Wednesday, July 7, 2010

My Crime Beat Column: The U.S. Navy's Cold War Spies & Traitors Revisited

 I was invited to speak at the Historicon convention at the Valley Forge Convention Center in King of Prussia, PA on July 8th. My presentation was on the U.S. Navy's sailors and civilian employees who betrayed America by spying for the Soviet Union and other foreign nations during the Cold War.

The Cold War - 1947-1991 -was a military and political rivalry between the United States and the Soviet Union following World War II. The conflict was called a "cold" war as the two superpowers stopped short of full-scale war.
During the Cold War there were brave Russians who lived behind the "Iron Curtain" who spied for the U.S., U.K. and other Western powers because they hated communism. One such brave Russian was GRU Colonel Oleg Penkovsky, who provided the U.S. with the proof that the Soviets had long-range missiles in Cuba. He was later executed by the Soviets.
There were also some in the west who believed in communism and became spies for the Soviet Union, such as the British Cambridge Five - Kim Philby, Guy Burgess, Donald McLean, Anthony Blunt and John Caincross.
And there were those who spied for the Soviets simply for the money, such as U.S. Navy Warrant Officer John Walker, Jr (seen in the below photo).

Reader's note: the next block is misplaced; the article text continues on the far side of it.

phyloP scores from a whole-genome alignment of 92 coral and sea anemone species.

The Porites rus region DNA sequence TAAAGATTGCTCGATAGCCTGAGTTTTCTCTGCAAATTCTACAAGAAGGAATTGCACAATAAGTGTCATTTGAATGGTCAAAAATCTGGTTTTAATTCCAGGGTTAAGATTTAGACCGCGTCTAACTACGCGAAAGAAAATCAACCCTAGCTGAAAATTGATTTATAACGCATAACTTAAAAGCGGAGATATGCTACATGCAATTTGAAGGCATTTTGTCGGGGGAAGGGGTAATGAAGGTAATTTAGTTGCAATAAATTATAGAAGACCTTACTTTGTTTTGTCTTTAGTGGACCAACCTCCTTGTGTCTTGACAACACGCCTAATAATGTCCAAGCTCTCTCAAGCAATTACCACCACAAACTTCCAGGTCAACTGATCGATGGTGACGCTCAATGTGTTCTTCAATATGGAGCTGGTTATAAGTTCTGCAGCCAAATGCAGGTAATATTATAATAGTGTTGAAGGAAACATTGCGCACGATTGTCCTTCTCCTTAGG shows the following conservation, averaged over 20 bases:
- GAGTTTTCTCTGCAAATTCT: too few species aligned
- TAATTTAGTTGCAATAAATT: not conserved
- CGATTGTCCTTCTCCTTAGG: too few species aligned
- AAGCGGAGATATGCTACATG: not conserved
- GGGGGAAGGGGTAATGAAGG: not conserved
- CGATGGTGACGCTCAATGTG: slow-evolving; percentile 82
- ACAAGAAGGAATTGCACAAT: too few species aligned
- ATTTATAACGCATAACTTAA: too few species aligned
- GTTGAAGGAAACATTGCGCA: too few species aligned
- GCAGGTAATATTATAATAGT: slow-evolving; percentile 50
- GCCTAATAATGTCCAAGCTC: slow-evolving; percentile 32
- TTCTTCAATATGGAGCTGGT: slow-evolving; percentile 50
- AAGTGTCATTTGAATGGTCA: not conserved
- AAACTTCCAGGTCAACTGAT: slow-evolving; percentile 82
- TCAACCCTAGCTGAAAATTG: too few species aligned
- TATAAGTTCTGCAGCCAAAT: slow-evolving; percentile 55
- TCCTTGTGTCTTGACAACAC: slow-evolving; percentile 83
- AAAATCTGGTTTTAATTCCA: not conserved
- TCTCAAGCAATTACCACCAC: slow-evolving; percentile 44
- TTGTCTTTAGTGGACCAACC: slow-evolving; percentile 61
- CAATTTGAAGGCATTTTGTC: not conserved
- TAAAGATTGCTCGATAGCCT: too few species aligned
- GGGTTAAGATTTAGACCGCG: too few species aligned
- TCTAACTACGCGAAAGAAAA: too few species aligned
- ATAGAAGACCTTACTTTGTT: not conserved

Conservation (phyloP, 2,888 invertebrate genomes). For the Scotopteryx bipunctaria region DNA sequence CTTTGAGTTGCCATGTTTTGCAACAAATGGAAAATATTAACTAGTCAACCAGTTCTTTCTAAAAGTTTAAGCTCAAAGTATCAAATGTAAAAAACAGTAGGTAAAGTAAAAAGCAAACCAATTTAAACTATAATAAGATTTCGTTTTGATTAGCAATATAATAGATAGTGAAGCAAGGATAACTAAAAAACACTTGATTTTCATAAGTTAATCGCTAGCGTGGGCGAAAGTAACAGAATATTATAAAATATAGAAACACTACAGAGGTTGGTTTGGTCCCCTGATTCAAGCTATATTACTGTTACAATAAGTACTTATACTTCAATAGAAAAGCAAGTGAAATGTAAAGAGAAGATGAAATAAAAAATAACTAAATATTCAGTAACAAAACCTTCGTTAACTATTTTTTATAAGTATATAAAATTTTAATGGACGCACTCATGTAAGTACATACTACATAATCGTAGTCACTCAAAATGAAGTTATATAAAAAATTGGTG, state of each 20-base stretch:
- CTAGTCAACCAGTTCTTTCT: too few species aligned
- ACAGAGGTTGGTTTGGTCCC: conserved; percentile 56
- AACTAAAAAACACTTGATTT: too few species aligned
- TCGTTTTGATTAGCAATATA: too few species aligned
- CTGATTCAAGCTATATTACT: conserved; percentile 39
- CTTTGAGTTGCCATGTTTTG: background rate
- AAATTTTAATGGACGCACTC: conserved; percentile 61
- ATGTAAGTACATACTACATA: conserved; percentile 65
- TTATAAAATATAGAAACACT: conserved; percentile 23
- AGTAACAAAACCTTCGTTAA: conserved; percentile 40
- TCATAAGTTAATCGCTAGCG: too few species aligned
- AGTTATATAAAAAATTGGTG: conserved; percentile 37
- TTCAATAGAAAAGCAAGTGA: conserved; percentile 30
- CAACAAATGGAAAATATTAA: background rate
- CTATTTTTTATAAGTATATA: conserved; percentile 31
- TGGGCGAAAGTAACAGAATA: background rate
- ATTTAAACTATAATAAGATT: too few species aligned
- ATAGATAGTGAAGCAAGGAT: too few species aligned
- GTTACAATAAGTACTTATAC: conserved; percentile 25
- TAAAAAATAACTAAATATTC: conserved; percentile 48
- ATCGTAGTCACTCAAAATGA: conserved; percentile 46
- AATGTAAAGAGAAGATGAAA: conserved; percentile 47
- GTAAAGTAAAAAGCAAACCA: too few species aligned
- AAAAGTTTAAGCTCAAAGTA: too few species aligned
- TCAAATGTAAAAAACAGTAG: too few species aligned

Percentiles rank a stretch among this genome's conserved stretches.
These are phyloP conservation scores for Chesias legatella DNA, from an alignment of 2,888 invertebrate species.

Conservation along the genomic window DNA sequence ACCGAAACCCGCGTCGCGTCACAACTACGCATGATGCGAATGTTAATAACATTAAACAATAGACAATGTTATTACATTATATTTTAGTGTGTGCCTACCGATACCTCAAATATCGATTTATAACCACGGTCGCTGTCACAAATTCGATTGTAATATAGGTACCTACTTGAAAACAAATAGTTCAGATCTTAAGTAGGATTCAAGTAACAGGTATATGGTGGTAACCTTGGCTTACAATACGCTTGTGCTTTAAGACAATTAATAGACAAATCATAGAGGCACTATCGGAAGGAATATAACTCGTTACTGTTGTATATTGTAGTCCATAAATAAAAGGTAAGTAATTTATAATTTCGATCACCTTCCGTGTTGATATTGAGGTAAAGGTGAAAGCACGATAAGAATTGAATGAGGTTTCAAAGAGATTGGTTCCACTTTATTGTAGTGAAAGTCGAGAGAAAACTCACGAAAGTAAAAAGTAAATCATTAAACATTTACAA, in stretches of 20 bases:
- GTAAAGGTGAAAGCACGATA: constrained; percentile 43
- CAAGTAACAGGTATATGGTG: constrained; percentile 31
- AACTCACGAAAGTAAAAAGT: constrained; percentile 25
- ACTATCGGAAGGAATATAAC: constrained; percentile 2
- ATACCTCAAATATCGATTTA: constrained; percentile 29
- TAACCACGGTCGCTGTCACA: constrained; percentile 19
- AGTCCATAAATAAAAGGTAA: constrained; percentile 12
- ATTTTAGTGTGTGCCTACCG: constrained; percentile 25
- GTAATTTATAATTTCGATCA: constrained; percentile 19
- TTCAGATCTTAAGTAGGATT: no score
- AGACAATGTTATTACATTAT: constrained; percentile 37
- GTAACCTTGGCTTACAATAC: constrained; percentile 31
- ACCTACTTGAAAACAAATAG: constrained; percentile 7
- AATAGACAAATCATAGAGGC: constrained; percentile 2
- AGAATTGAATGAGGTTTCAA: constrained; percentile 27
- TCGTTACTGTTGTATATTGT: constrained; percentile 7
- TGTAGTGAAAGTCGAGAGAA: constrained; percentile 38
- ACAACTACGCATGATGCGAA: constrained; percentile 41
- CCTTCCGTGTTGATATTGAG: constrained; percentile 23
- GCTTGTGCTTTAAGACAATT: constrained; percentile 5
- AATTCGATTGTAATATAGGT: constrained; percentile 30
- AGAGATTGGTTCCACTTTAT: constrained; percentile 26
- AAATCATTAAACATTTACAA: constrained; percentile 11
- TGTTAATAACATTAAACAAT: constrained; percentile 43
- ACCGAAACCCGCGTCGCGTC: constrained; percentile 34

From the Korea War to the Cuban Missile Crisis and Vietnam, the U.S. Navy's power, mobility and command of the sea greatly aided the United States during the Cold War. Yet the Navy's mission was often undermined by spies and traitors.
Below are symbols of some the U.S. Navy's projected power. The USS Kitty Hawk is seen in the top photo, and a nuclear submarine is leaving the nuclear submarine base at Holy Loch, Scotland to go on patrol in the second photo, and the third photo is of the Navy tugboat the USS Saugus, which was stationed at Holy Loch. (I served on the Kitty Hawk and the Saugus)

The FBI has an acronym for spying, called "MICE," which stands for Money, Ideology, Compromise and Ego.
Its a shame the FBI could not come up with an acronym for "RAT."
Below is a partial list of U.S. Navy sailors and civilian employees who spied for the Soviet Union and others during the Cold War. I say this is a partial list, as I may have missed a name or two of those arrested and prosecuted, and it should be noted that the U.S. government did not always arrest and prosecute spies.
Robert Wade Ellis, Navy enlisted, 1983
John Joseph Haeger, Navy enlisted, 1982
Brian Patrick Horton, Navy enlisted, 1982
Samuel Loring Morison, Navy civilian, 1984
Michael Richard Murphy, Navy enlisted, 1984
Jeffery Loring Pickering, Navy enlisted, 1982-83
Anne Henderson Pollard, civilian, 1985
Jonathan Jay Pollard, Navy civilian, 1984-85
Charles Edward Schoof, Navy enlisted, 1989
Brian Everett Slavans, Marine enlisted, 1982
Glenn Michael Souther, Navy civilian, 1980-86
Bruce Edward Tobias, Navy civilian, 1985
Michael Timothy Tobias, Navy enlisted, 1985
Arthur James Walker, retired Navy officer/contractor, 1981-85
John Anthony Walker, Jr, Navy Warrant Officer/civilian, 1968-85
Michael Lance Walker, Navy enlisted, 1983-85
Jerry Alfred Whitworth, Navy enlisted, 1975-85
I'd like to cover three of these Navy cases, all of them coming to light in 1985. The year was known as "The Year of the Spy" due to the many spy cases that were exposed that year.